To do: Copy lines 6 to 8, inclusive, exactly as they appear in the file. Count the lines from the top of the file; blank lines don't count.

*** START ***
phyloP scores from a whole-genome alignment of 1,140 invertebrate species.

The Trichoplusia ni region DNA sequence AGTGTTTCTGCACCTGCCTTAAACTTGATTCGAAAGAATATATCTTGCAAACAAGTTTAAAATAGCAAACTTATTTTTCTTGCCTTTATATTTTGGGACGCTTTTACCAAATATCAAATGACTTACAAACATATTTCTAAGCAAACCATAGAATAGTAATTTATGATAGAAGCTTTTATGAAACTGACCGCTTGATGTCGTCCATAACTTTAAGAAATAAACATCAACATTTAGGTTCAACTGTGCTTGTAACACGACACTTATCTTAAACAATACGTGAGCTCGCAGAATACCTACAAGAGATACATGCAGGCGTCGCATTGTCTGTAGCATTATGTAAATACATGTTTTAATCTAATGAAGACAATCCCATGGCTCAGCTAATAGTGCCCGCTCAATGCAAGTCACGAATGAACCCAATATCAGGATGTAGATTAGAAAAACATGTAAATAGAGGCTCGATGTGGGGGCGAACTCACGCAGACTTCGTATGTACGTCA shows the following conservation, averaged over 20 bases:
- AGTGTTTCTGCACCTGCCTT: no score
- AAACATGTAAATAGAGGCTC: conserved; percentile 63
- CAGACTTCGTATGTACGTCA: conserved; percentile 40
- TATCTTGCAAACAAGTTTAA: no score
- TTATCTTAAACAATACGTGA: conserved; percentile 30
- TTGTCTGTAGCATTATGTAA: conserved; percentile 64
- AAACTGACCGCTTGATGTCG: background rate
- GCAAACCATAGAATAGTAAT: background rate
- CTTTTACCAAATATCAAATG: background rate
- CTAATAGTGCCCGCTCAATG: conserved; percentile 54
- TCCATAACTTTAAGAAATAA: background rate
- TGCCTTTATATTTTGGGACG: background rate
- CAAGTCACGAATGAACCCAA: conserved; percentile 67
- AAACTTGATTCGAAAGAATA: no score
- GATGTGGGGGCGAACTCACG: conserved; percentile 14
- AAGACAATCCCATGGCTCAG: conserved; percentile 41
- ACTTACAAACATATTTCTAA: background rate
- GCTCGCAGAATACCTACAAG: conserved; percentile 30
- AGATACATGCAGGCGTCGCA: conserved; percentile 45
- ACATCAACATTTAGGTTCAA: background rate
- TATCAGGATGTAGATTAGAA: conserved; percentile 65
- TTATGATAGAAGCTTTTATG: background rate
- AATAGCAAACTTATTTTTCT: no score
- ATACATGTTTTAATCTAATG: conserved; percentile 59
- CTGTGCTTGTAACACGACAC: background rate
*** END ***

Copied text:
- TATCTTGCAAACAAGTTTAA: no score
- TTATCTTAAACAATACGTGA: conserved; percentile 30
- TTGTCTGTAGCATTATGTAA: conserved; percentile 64